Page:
Despite consumers cutting back on spending over Christmas, Hotel Chocolat said its total revenue rose 15 per cent year-on-year during the 13 weeks to December 30.
The firm has identified Yorkshire as one of its best performing areas and it is scouring the county for new sites.
The group's co-founder and chief executive Angus Thirlwell said: "Yorkshire is a real jewel for us and we anticipate opening more stores in the county.
"We are still looking for sites in Huddersfield and Halifax and there are other ones we are looking at.
"All our Yorkshire stores are performing extremely well and we've had a very successful Christmas."
Mr Thirlwell puts Hotel Chocolat's high street success down to the strength of the brand.
"Physical stores have to add something you can't get online," he said.
"The brand is the most important thing. People need a compelling reason to go into a store. You need to generate excitement among the customer base."
He said it is essential that stores offer products you can't get online. For Hotel Chocolat, that means free chocolate sampling, ice creams in the summer and hot chocolate in the winter.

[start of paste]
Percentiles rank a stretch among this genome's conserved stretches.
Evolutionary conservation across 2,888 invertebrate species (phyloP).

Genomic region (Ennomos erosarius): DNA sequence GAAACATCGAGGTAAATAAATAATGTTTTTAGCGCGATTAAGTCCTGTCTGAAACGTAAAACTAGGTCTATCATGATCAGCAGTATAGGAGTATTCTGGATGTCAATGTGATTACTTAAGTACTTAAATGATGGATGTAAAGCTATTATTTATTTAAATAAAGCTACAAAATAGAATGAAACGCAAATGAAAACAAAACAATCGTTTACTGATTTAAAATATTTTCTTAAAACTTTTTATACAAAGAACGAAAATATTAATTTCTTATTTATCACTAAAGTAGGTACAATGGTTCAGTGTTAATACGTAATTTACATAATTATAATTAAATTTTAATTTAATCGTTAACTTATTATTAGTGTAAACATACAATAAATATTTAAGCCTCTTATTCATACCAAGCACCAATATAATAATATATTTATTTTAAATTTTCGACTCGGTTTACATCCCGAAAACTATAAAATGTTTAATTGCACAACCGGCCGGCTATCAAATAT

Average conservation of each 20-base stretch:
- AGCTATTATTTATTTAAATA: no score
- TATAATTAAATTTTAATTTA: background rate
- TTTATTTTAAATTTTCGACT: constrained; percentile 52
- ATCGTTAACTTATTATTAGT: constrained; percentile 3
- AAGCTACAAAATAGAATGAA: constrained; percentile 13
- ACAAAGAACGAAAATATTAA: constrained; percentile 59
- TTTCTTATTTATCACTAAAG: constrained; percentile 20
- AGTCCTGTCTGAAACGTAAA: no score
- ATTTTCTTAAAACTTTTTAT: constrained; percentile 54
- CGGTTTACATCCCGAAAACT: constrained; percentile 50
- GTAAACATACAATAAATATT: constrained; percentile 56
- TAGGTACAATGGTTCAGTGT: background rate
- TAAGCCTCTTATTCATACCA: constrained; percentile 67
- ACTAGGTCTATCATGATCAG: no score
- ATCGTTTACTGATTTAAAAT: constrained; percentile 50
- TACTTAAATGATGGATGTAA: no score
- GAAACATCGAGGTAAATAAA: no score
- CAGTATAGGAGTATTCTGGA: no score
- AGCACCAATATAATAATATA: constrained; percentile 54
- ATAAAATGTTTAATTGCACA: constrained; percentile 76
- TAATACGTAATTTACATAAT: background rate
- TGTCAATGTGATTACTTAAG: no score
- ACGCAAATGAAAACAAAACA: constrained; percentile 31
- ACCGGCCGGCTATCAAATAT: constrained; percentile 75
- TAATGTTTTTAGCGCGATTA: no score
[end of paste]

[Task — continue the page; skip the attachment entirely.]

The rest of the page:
"We offer a warm welcome. A lot of our stores have a cafe offer and we sell the best hot chocolate anywhere on the planet," he said.
"We will offer you a taster of what we're selling. We give away millions of chocolates a year.
"If you like them, you can buy some to take home with you."
He says another key element is getting the right location.
"We look for a really high footfall. We don't like areas that are too rarefied. Just because we are a luxury sector doesn't mean we need a luxury shopping mall.
"Anyone can afford to buy Hotel Chocolat. We like busy, vibrant locations. As long as you've got a good footfall, you can open anywhere as we've seen with our Sunderland store."
Hotel Chocolat has seen great success with its seasonal themes, which is something every high street store could adopt. Forget just celebrating Easter and Christmas, Hotel Chocolat celebrates no less than 10 seasonal occasions a year.
The obvious ones are Valentine's Day, Mothers' Day, Easter, Fathers' Day, Halloween and the run up to Christmas.
However, Hotel Chocolat has invented another four ingenious events: end of exams, early summer, high summer and the start of the chocolate eating season in September.
The end of exam period includes teacher gifts as well as pupil treats. Early summer introduces chilled chocolate drinks whilst ice cream becomes very popular in high summer. Then September brings autumn and the start of the chocolate eating season as the weather changes.
Mr Thirlwell said that while some high streets are thriving, others are clearly not.
"You've got to offer things that are relevant to what the consumer wants," he said.
"Humans have a need to be where other humans are. Maybe it's a counterbalance to the smartphone culture.
"You've got to sell things you can't buy on the internet.
"Maybe we could have new start-ups above shops. The high street needs innovative ideas."